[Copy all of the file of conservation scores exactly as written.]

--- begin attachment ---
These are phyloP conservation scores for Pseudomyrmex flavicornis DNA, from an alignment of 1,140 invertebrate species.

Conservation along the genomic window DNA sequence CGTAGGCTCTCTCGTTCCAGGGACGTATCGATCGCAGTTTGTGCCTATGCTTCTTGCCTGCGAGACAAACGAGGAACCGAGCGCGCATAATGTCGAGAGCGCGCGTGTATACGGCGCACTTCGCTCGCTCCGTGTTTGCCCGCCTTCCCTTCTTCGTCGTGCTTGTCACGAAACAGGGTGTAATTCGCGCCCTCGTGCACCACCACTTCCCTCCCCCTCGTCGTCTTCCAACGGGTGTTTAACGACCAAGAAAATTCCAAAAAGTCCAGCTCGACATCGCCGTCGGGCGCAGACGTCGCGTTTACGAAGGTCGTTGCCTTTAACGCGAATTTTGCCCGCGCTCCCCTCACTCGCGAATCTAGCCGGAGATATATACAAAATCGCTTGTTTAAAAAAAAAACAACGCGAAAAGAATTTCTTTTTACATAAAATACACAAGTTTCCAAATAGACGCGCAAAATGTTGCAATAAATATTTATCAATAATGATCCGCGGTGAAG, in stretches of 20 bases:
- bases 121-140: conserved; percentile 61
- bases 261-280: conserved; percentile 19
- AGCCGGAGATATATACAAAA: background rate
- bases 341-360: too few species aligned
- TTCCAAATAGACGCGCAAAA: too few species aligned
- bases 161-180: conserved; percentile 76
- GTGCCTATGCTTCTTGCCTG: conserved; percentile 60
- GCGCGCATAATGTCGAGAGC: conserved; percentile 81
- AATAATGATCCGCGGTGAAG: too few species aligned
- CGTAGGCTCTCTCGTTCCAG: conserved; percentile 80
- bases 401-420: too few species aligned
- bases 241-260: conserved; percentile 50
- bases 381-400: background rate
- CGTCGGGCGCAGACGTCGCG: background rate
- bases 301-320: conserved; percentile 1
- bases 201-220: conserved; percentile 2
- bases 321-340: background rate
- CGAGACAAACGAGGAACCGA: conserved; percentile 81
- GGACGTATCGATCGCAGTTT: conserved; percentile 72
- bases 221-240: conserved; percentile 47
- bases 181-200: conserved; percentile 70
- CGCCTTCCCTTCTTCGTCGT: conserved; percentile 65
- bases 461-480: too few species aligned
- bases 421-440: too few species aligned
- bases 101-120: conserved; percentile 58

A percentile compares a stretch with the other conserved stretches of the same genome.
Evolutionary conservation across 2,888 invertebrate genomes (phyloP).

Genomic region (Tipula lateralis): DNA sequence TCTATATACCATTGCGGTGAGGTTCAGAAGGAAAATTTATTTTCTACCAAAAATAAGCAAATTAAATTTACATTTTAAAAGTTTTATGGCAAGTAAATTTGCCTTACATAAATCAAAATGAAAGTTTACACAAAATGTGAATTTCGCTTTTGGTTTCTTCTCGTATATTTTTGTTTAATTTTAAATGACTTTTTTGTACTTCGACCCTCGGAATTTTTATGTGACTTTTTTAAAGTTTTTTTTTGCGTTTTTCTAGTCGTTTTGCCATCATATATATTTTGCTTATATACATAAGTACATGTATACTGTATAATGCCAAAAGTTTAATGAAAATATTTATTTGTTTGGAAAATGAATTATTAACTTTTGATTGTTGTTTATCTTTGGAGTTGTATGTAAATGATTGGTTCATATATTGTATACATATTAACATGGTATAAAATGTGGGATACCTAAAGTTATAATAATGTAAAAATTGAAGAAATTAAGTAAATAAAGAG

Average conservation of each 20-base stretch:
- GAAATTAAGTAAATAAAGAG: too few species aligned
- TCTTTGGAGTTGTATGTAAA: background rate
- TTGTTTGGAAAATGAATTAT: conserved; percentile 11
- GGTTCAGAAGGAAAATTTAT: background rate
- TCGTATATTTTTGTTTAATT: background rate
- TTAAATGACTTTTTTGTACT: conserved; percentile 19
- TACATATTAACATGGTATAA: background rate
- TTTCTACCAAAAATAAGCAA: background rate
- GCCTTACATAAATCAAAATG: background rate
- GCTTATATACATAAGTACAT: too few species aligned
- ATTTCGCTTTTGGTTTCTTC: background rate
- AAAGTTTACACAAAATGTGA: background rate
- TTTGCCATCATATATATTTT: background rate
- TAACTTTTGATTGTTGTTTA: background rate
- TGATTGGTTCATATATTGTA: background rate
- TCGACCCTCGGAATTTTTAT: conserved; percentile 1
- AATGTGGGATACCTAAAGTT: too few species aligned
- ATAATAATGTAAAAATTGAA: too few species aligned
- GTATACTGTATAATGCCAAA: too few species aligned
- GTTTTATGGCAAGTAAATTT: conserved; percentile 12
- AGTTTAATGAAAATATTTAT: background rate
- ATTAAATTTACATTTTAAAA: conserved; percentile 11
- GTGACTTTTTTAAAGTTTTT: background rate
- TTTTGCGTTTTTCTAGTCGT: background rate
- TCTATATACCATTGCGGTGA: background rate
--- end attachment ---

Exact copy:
These are phyloP conservation scores for Pseudomyrmex flavicornis DNA, from an alignment of 1,140 invertebrate species.

Conservation along the genomic window DNA sequence CGTAGGCTCTCTCGTTCCAGGGACGTATCGATCGCAGTTTGTGCCTATGCTTCTTGCCTGCGAGACAAACGAGGAACCGAGCGCGCATAATGTCGAGAGCGCGCGTGTATACGGCGCACTTCGCTCGCTCCGTGTTTGCCCGCCTTCCCTTCTTCGTCGTGCTTGTCACGAAACAGGGTGTAATTCGCGCCCTCGTGCACCACCACTTCCCTCCCCCTCGTCGTCTTCCAACGGGTGTTTAACGACCAAGAAAATTCCAAAAAGTCCAGCTCGACATCGCCGTCGGGCGCAGACGTCGCGTTTACGAAGGTCGTTGCCTTTAACGCGAATTTTGCCCGCGCTCCCCTCACTCGCGAATCTAGCCGGAGATATATACAAAATCGCTTGTTTAAAAAAAAAACAACGCGAAAAGAATTTCTTTTTACATAAAATACACAAGTTTCCAAATAGACGCGCAAAATGTTGCAATAAATATTTATCAATAATGATCCGCGGTGAAG, in stretches of 20 bases:
- bases 121-140: conserved; percentile 61
- bases 261-280: conserved; percentile 19
- AGCCGGAGATATATACAAAA: background rate
- bases 341-360: too few species aligned
- TTCCAAATAGACGCGCAAAA: too few species aligned
- bases 161-180: conserved; percentile 76
- GTGCCTATGCTTCTTGCCTG: conserved; percentile 60
- GCGCGCATAATGTCGAGAGC: conserved; percentile 81
- AATAATGATCCGCGGTGAAG: too few species aligned
- CGTAGGCTCTCTCGTTCCAG: conserved; percentile 80
- bases 401-420: too few species aligned
- bases 241-260: conserved; percentile 50
- bases 381-400: background rate
- CGTCGGGCGCAGACGTCGCG: background rate
- bases 301-320: conserved; percentile 1
- bases 201-220: conserved; percentile 2
- bases 321-340: background rate
- CGAGACAAACGAGGAACCGA: conserved; percentile 81
- GGACGTATCGATCGCAGTTT: conserved; percentile 72
- bases 221-240: conserved; percentile 47
- bases 181-200: conserved; percentile 70
- CGCCTTCCCTTCTTCGTCGT: conserved; percentile 65
- bases 461-480: too few species aligned
- bases 421-440: too few species aligned
- bases 101-120: conserved; percentile 58

A percentile compares a stretch with the other conserved stretches of the same genome.
Evolutionary conservation across 2,888 invertebrate genomes (phyloP).

Genomic region (Tipula lateralis): DNA sequence TCTATATACCATTGCGGTGAGGTTCAGAAGGAAAATTTATTTTCTACCAAAAATAAGCAAATTAAATTTACATTTTAAAAGTTTTATGGCAAGTAAATTTGCCTTACATAAATCAAAATGAAAGTTTACACAAAATGTGAATTTCGCTTTTGGTTTCTTCTCGTATATTTTTGTTTAATTTTAAATGACTTTTTTGTACTTCGACCCTCGGAATTTTTATGTGACTTTTTTAAAGTTTTTTTTTGCGTTTTTCTAGTCGTTTTGCCATCATATATATTTTGCTTATATACATAAGTACATGTATACTGTATAATGCCAAAAGTTTAATGAAAATATTTATTTGTTTGGAAAATGAATTATTAACTTTTGATTGTTGTTTATCTTTGGAGTTGTATGTAAATGATTGGTTCATATATTGTATACATATTAACATGGTATAAAATGTGGGATACCTAAAGTTATAATAATGTAAAAATTGAAGAAATTAAGTAAATAAAGAG

Average conservation of each 20-base stretch:
- GAAATTAAGTAAATAAAGAG: too few species aligned
- TCTTTGGAGTTGTATGTAAA: background rate
- TTGTTTGGAAAATGAATTAT: conserved; percentile 11
- GGTTCAGAAGGAAAATTTAT: background rate
- TCGTATATTTTTGTTTAATT: background rate
- TTAAATGACTTTTTTGTACT: conserved; percentile 19
- TACATATTAACATGGTATAA: background rate
- TTTCTACCAAAAATAAGCAA: background rate
- GCCTTACATAAATCAAAATG: background rate
- GCTTATATACATAAGTACAT: too few species aligned
- ATTTCGCTTTTGGTTTCTTC: background rate
- AAAGTTTACACAAAATGTGA: background rate
- TTTGCCATCATATATATTTT: background rate
- TAACTTTTGATTGTTGTTTA: background rate
- TGATTGGTTCATATATTGTA: background rate
- TCGACCCTCGGAATTTTTAT: conserved; percentile 1
- AATGTGGGATACCTAAAGTT: too few species aligned
- ATAATAATGTAAAAATTGAA: too few species aligned
- GTATACTGTATAATGCCAAA: too few species aligned
- GTTTTATGGCAAGTAAATTT: conserved; percentile 12
- AGTTTAATGAAAATATTTAT: background rate
- ATTAAATTTACATTTTAAAA: conserved; percentile 11
- GTGACTTTTTTAAAGTTTTT: background rate
- TTTTGCGTTTTTCTAGTCGT: background rate
- TCTATATACCATTGCGGTGA: background rate